A regular Fulton County grand jury is seated for two months. Jurors typically hear hundreds of felony cases before their service ends.

But a special grand jury, which typically has 16 to 23 members, is focused on a single case and remains active for as long as prosecutors need. That could be beneficial given how complicated the issue of investigating a former president is.

Prosecutors will be able to save time not having to send out new jury summons or present the case from scratch every two months to get new jurors up to speed, according to veteran prosecutors.

“In complex matters it helps to not have to reacclimate a new set of grand jurors,” said Gwendolyn Keyes Fleming, previously a DeKalb County DA. She co-authored a Brookings Institution report earlier this fall that analyzed all available public evidence and concluded that Trump’s conduct leaves him at “substantial risk of possible state charges predicated on multiple crimes.”

Like a regular grand jury, special grand juries can subpoena witnesses, compel the production of documents, inspect and enter into certain offices for the purposes of the investigation. But they can’t issue indictments. In order to secure one, prosecutors would need to present evidence to a regularly impaneled grand jury.

The DA’s office, a superior court chief judge or local elected official can request a special grand jury. The request must be approved by a majority of the county’s superior court judges.

Melissa Redmon, a former Fulton County deputy DA, noted the backlog some 11,000 criminal cases that Fulton’s two other grand juries are currently working their way through.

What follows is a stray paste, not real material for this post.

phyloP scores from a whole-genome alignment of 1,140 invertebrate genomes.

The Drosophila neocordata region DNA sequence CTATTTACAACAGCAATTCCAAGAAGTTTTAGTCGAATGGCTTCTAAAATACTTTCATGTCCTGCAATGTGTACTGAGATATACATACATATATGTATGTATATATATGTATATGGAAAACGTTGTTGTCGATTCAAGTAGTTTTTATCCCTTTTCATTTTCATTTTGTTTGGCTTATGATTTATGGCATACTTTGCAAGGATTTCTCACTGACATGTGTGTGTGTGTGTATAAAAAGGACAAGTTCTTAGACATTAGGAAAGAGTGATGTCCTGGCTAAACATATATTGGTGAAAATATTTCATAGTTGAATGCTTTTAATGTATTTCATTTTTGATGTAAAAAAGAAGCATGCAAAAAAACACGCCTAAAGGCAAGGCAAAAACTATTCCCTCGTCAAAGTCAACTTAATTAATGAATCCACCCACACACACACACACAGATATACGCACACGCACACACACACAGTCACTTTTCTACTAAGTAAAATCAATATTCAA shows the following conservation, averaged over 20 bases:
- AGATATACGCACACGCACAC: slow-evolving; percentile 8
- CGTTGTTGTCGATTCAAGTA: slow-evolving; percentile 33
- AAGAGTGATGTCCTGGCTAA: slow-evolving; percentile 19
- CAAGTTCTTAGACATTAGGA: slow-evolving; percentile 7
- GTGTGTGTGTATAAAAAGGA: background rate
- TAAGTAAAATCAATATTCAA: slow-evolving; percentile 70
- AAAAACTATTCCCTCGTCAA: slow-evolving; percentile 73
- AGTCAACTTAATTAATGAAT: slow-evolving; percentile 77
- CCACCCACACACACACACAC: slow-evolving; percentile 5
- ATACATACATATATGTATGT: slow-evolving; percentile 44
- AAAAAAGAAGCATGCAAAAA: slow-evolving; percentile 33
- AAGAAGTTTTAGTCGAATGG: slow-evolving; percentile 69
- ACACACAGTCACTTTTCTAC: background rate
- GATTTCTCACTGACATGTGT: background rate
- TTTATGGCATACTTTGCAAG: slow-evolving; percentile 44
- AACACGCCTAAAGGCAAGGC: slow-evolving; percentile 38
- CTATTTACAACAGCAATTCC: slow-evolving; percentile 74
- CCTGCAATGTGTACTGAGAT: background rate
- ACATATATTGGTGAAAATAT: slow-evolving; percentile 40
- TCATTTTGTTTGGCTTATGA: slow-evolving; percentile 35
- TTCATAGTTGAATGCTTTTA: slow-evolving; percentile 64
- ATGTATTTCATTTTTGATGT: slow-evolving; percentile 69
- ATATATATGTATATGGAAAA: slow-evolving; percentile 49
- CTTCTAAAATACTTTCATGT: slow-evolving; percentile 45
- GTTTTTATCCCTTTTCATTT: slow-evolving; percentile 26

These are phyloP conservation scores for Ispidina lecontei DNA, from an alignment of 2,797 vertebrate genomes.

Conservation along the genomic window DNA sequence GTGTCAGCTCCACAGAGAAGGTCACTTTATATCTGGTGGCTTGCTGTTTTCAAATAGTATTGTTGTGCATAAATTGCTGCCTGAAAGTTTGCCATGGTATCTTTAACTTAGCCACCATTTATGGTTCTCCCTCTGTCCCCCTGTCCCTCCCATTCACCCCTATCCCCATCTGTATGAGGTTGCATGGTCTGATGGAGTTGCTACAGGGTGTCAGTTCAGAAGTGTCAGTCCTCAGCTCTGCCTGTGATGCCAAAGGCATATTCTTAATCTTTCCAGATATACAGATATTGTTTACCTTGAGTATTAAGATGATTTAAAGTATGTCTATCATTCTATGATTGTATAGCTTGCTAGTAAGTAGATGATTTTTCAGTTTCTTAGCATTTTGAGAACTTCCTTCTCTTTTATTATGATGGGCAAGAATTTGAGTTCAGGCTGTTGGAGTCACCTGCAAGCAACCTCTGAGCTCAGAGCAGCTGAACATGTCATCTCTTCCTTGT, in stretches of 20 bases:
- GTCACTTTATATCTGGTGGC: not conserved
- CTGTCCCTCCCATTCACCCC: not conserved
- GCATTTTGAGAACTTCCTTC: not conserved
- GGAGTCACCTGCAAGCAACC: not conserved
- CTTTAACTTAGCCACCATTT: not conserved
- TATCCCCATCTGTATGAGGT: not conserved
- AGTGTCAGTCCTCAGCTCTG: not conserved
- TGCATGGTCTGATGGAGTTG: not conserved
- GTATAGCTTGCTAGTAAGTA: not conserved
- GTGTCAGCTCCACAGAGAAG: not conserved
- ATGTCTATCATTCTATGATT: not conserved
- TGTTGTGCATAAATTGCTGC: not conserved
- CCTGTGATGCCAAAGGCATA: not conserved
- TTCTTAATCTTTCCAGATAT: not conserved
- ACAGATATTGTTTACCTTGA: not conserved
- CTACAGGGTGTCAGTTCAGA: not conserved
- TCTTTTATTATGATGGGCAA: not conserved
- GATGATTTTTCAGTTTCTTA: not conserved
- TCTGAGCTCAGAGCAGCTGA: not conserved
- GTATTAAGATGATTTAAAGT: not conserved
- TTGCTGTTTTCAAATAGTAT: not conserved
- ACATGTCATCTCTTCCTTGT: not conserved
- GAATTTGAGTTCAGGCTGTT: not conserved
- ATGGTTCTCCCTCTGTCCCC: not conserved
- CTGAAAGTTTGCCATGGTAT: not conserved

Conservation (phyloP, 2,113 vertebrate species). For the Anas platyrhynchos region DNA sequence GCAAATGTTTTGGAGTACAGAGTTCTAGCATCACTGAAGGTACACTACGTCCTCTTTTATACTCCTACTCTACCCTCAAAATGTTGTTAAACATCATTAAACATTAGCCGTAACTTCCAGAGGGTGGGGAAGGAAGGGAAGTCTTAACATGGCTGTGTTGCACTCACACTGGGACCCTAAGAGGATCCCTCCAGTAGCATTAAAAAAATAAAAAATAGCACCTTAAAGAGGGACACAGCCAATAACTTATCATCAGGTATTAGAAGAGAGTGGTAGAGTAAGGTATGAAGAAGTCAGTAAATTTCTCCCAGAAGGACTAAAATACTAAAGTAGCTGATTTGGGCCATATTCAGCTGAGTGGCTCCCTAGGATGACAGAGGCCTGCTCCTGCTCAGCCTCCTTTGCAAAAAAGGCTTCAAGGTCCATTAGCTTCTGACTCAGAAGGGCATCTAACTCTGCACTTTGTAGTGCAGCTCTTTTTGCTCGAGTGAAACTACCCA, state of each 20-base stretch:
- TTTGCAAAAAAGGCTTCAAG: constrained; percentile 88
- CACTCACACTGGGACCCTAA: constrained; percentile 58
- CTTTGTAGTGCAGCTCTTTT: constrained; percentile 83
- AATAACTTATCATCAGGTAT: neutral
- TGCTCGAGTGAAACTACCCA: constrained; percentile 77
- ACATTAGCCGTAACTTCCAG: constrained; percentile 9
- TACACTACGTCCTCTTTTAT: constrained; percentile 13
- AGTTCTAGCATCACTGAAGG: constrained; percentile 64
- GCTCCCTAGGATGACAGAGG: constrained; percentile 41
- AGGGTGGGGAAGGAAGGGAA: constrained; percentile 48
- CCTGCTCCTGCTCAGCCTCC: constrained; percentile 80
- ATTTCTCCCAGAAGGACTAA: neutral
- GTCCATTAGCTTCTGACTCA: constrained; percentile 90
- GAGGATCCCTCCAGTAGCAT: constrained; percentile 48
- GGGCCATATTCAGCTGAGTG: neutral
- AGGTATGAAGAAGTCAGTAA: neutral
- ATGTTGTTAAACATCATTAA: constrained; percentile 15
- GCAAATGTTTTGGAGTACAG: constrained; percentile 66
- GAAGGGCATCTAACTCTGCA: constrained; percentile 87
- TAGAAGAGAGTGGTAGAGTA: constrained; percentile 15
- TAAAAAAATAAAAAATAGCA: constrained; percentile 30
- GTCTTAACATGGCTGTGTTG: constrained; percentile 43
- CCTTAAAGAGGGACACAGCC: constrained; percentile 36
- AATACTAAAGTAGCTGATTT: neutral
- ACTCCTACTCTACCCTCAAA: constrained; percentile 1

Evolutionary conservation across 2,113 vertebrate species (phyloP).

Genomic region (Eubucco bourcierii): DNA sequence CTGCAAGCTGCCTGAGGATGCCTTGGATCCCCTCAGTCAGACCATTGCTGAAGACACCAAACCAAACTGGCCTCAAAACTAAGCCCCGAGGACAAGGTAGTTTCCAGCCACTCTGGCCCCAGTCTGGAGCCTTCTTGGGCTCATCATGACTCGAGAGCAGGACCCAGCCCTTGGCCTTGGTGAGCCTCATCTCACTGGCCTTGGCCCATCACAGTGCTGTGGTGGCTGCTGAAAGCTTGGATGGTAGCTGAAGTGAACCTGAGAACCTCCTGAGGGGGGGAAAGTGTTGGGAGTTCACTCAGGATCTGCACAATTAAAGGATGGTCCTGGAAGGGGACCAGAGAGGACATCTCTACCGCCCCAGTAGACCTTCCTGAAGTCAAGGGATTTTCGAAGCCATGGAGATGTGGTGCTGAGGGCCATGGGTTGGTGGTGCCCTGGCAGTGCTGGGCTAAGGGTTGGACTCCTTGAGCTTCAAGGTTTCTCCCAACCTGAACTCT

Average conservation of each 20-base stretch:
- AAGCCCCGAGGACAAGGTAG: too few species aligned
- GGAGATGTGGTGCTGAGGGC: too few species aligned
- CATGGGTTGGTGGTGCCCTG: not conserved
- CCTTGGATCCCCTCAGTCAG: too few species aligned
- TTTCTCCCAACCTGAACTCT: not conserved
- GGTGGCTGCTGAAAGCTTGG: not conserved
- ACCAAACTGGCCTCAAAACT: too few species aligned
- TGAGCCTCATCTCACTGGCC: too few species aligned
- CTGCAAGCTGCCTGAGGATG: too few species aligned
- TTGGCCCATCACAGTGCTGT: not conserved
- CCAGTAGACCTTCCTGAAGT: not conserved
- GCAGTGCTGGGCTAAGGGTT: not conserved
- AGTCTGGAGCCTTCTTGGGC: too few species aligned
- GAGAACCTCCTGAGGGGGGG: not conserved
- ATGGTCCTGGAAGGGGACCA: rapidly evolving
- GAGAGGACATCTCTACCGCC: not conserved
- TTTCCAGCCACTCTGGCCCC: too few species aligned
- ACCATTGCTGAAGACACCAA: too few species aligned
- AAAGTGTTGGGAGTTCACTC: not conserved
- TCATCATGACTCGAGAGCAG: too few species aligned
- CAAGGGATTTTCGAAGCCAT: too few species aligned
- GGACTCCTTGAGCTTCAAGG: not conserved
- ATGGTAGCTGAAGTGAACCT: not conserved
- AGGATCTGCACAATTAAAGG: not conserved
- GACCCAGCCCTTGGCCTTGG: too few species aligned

“Especially when you think about the backlog created by COVID… the main advantage of having a special grand jury is that they could be focused on just this investigation,” said Redmon, an assistant clinical professor at the University of Georgia’s law school.

Should the case move ahead, many legal observers are expecting Trump to fight every request made by prosecutors, which could drag out the investigative process for months.

What's unsaid here is the notion that Willis will be allowed to continue this probe into Trump without interference from Gov. Deal and the state GOP, that mob-style corruption, silencing, or even violence isn't somehow expected here.

Trump is going to be calling up Republicans in the state and demanding that his case go away. We know this because he's done it before. There are certainly state Republicans who are going to throw around the idea of removing Willis from office for "misconduct".

There are also those who will want to remove Willis from this Earth. January 6th proved Trump can ignite those riots when he wants.

What I'm saying is, as a Black man, I do not trust the assumption that Willis is in any way safe here.

Neither should anyone.